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Rudeness 2005/11/17 15:23
Ifm a Japanese student. Recently, when I was in the train, I saw two persons from abroad, who spoke English. They took pictures in the train, and they took some shots of my without permission. I had a similar experience many times, and every time I was taken pictures of, I am irritated. I think it is rude to take pictures of others without permission. Is it because Ifm Japanese, or is it also rude in foreign counties?
by mara  

tourists 2005/11/17 17:53
Yes it is rude, anywhere , to take a direct picture of someone without there permission. But maybe these people where not deliberately taking you but their general surroundings. I live in an area of England where we have many tourists and especially Japanese and they arrive with their cameras and take hundreds of pictures but never ask permission. I have just returned from my first visit of Japan and everything is so differnet that I wanted to take many pictures to show people at home but because I was 'the different person' all the time I didn't take many photos as I felt intimadated and knew I couldn't ask everyone that would have been in my picture. Everytime my flash went off I felt it was intrusive to the people around so I have found it very difficult to try and make people at home understand many of the things I saw in Japan.
Please be tolerant and remember that tourists are trying to capture an image of a strange and alien culture that is also beautiful and friendly.
by older traveller rate this post as useful

.. 2005/11/18 01:45
I understand how you feel. I live in the United States in a popular tourist area, so we have tourist taking pictures of people all the time, I had someone take a picture of me waiting for the metro. So yes it is rude in other parts of the world too.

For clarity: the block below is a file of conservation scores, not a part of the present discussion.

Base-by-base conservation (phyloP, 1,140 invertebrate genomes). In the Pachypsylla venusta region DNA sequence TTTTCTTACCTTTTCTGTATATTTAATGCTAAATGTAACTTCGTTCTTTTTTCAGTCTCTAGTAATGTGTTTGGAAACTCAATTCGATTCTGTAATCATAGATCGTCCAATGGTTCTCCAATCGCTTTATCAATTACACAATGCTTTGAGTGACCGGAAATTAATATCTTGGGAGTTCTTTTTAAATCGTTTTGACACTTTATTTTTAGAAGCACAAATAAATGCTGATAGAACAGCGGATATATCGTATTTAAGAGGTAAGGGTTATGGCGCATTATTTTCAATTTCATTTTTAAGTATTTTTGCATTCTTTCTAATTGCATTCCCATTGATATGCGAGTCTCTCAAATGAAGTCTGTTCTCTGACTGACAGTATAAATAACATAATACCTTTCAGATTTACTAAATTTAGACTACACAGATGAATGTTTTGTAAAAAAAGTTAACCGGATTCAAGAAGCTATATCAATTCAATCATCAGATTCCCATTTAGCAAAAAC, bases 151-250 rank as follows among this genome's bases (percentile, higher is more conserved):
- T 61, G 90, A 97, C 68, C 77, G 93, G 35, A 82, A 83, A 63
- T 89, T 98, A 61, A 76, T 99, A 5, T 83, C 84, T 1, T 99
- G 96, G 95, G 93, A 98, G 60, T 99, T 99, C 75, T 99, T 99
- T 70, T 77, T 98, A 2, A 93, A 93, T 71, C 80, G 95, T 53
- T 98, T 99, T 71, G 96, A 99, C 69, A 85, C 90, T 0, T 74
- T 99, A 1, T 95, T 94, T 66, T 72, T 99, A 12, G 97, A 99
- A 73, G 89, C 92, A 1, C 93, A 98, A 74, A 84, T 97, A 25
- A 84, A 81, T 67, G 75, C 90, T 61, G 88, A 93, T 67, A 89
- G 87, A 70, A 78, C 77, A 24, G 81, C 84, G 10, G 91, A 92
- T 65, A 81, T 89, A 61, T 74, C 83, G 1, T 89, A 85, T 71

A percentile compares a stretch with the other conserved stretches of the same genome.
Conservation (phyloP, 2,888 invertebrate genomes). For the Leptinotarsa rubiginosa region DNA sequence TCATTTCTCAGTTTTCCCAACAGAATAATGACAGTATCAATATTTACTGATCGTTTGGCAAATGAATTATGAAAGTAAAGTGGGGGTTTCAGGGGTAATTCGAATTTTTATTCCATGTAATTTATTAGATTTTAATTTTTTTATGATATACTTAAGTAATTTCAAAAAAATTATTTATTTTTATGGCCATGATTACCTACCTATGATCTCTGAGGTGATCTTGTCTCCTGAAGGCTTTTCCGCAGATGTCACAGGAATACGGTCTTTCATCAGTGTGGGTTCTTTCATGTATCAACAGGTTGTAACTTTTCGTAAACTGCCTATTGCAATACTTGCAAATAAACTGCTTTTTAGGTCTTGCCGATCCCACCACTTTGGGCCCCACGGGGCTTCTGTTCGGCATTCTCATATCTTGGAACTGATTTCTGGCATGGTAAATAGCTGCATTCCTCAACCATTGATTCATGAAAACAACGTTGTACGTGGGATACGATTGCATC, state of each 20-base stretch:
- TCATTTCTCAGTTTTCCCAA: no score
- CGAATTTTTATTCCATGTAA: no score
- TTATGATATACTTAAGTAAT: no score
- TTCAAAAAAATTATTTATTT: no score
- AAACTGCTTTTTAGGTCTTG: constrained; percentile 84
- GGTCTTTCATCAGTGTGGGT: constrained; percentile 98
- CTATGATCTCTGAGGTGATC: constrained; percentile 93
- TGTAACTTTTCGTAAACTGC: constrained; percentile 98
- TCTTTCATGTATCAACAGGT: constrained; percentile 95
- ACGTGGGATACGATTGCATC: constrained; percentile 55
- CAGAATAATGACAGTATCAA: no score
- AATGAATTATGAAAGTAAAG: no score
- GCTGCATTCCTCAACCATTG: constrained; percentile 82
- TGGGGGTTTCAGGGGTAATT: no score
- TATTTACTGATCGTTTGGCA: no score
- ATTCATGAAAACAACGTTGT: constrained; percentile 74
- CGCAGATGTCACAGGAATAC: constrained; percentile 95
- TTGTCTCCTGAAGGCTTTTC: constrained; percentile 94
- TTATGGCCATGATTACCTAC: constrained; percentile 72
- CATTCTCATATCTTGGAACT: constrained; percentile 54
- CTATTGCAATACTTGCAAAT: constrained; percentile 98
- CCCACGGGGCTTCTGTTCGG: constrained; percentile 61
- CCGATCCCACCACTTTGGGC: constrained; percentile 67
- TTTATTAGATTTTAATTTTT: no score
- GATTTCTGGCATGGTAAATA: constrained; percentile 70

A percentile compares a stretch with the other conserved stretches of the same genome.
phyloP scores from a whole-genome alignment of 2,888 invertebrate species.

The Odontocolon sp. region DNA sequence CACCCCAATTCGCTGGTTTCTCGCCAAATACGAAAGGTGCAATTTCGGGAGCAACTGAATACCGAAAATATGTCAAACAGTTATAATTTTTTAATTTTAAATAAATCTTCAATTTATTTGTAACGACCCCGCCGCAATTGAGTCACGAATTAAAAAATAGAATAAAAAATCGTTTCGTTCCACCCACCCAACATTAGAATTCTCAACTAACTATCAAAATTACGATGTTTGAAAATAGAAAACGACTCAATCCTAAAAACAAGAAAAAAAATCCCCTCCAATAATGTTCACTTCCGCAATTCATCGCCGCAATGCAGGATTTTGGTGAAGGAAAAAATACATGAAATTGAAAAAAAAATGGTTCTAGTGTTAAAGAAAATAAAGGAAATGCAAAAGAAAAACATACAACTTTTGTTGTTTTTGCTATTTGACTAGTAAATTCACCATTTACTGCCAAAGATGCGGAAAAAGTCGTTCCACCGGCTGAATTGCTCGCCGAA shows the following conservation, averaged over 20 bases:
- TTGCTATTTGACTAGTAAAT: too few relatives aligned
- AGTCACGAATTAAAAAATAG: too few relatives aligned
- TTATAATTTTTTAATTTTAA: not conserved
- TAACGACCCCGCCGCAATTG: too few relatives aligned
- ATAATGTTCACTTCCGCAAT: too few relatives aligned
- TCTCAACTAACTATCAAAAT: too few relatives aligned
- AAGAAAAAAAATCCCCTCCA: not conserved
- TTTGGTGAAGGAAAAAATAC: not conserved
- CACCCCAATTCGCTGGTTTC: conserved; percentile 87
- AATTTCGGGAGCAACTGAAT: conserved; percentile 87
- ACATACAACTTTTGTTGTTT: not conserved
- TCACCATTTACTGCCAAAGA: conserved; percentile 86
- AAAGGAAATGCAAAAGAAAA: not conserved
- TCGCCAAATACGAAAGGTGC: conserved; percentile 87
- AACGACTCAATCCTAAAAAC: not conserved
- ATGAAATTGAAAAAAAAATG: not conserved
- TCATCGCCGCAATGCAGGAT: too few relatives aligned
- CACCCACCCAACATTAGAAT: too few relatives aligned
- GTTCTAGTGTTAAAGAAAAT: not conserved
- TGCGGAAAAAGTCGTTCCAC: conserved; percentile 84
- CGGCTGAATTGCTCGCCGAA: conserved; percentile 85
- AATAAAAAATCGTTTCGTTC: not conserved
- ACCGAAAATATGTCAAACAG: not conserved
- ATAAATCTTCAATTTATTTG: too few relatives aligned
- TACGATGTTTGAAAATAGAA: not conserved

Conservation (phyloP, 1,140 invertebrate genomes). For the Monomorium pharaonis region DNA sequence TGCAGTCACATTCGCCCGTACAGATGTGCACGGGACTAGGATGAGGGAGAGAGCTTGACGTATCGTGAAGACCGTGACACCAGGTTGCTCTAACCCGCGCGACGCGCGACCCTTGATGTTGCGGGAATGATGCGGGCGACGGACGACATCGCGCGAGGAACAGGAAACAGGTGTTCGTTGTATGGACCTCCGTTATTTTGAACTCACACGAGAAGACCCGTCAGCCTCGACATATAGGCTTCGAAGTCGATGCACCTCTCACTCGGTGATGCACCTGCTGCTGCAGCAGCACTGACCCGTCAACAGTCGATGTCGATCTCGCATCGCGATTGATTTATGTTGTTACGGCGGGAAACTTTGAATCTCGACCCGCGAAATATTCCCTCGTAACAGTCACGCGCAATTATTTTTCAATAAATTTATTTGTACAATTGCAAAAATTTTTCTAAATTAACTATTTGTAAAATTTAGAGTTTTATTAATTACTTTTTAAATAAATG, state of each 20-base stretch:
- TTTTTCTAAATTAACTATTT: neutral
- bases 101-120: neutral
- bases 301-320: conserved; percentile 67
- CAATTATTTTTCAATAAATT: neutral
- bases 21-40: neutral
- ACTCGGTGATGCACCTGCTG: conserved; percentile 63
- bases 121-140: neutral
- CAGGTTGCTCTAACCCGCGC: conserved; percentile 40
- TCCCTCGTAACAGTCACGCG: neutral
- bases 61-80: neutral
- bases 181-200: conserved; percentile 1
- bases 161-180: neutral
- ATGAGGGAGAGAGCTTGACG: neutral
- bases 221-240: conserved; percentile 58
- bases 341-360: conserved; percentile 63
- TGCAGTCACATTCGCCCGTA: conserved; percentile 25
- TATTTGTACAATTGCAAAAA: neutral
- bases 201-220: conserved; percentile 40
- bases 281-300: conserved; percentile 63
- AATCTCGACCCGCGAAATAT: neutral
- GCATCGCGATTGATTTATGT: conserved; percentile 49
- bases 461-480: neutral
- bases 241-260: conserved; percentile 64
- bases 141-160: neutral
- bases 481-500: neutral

So I understand how you may feel irritated. Its that tourists just don't know any better to do it more discrete as not to bother people.
by .. rate this post as useful

Advice 2005/11/18 13:28
I'll be a tourist in Japan next month. I want to have lots of memories from the trip, but I don't want to upset the people around me. Should I only take pictures with flash if it's ABSOLUTELY necessary? Do I just take the picture even if it will be annoying? :-/
by Jeff rate this post as useful

.. 2005/11/18 14:26
Its not a matter of flash, its just plane rude to take photos of people without permission (this is anywhere in the world, imagine if someone just took picture of you, you don't know who they are, or what they will do with the image.)

In anycase if its a must, do it descretely, don't stand 2 feet away from someone and take a picture.

As for flash photography, flash photography is prohibted at some places, if taking photos at night, try using high speed film, or adjusting the camera manually.
by .. rate this post as useful

Photos 2005/11/21 18:16
I agree it is rude to take photos of someone without asking, but wonder why Mara has been singled out? I confess I was tempted to photograph a wedding party at Nikko and the first few people I saw in Kimonos.

Like "older traveller" I live in an area which has a great many tourists and the most noticable are from the United States and Japan, probably because European visitors do not use coach tours as much.